[Women’s Day] Meet Foolmati, a farmer from Madhya Pradesh helping others increase productivity and income

This is the story of how a farmer changed the face of her village and surrounding villages through an efficient system that aided crop production all year around.

[Women’s Day] Meet Foolmati, a farmer from Madhya Pradesh helping others increase productivity and income

Monday March 07, 2022,

4 min Read

Until a couple of years ago, farmers in Godbahra, a small village in Singrauli district of Madhya Pradesh, tilled their lands and grew crops only during the monsoon. The families had depended on farming for generations to feed themselves. During the dry season, the farmers migrated to distant places to work as manual labour and earn wages. There were times when eating two meals a day seemed a luxury.



Foolmati Panikas is one such farmer, whose family had been growing different crops for generations. She wanted to change the circumstances and fate of the village and its farmers, and was looking at ways to increase crop productivity.

This is the story of a momentous decision and how lives of the farmers of Godbahara village and other surrounding villages have changed since then.

“I was approached by staff members of PRADAN and enrolled myself for an orientation workshop on agricultural entrepreneurship. While attending the sessions, I conceived the idea of a centralised vegetable nursery, because local farmers did not have a reliable place to buy seeds or saplings,” she explains.

“Slowly, but steadily, with the help of PRADAN’s orientation programme, I started believing in my ability to change the prospect of vegetable cultivation. I started offering the service in my village, but eventually offered the services to all the nearby five villages, which was applauded by everyone in the community,” she adds.

PRADAN (Professional Assistance for Development Action) is a non-government, non-profit organisation that works with disadvantaged communities across seven of the poorest states in the country, helping them to emerge from poverty and lead a life of dignity.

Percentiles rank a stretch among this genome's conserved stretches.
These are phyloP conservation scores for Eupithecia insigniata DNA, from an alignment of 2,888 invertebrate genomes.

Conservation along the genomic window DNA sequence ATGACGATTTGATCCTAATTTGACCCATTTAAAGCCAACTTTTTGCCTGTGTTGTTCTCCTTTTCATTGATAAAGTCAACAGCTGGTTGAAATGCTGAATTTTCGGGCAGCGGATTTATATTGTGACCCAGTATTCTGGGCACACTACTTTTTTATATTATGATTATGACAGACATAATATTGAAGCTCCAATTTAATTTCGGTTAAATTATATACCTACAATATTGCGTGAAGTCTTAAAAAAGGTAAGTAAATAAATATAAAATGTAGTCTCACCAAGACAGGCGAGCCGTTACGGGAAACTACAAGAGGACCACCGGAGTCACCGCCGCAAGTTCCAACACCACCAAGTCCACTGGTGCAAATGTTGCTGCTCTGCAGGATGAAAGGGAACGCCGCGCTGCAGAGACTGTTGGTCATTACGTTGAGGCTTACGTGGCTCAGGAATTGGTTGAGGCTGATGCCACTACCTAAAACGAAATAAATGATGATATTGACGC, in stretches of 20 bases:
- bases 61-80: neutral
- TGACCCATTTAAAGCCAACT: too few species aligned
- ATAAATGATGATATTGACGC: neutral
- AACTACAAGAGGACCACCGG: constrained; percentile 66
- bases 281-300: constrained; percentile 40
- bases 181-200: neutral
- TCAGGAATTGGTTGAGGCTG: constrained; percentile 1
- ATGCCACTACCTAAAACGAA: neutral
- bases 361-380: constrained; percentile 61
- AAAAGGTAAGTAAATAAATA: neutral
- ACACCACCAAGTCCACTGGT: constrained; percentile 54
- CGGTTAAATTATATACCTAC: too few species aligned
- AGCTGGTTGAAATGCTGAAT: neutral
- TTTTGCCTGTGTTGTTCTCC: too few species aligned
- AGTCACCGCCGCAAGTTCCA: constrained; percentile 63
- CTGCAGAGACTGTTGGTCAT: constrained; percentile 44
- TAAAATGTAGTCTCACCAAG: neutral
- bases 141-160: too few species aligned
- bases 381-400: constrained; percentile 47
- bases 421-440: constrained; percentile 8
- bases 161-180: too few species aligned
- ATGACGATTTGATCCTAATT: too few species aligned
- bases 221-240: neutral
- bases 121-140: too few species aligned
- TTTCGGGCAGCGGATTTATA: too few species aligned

Collecting bamboo, constructing the structure, and arranging nursery beds all seemed like difficult tasks for her to complete alone.

She was also expecting a baby at that point in time, and hence took help from her husband, PRADAN staff members, and her self-help group (SHG) mates, and then started creating the structure and preparing nursery beds. A greenhouse with a capacity for 40,000 saplings was ready. Tomato, chilli, brinjal, cabbage, and cauliflower were sown. In a few months, the nursery was ready with 25,000 lush green saplings.

“I prepared 10,000 saplings in coco peat (soil made from the pith of the coconut husk) and the rest on raised beds. I used only organic materials such as VAM (Vesicular-arbuscular mycorrhiza), Pseudomonas, Trichoderma, and cow dung,” she says.

Along with providing the services to her own village, Foolmati approached the neighbouring villages so that they could also cultivate crops from the saplings.

However, she did not stop at selling the saplings. She followed up with the Krishi Sakhis, who helped farmers access centralised nurseries, and who will eventually be groomed to become entrepreneurs to ensure that the farmers adhered correctly to the cultivation process. She also kept checking with the farmers on the health of the plants and crops over video calls. Her timely intervention of a centralised nursery helped them minimise their loss and add to their incomes in a short span of time.

Water resources had also increased by virtue of the joint natural resource planning, which was facilitated by PRADAN. Crops can now be grown in winter too.

Buoyed by the success of the first centralised nursery, Foolmati’s husband eyed an 80,000-capacity nursery for the next kharif, and thus, the family became the face of a completely new style of agriculture that avoids loss and guarantees remunerative income in almost six villages. This was also need of the hour.

I operate along with the Krishi Sakhi to ensure a reasonable income for vegetable farmers for my village and all the nearby five villages. In the second round, we sowed 20,000 seeds and we are planning to expand the capacity in the future,” Foolmati says.

Edited by Megha Reddy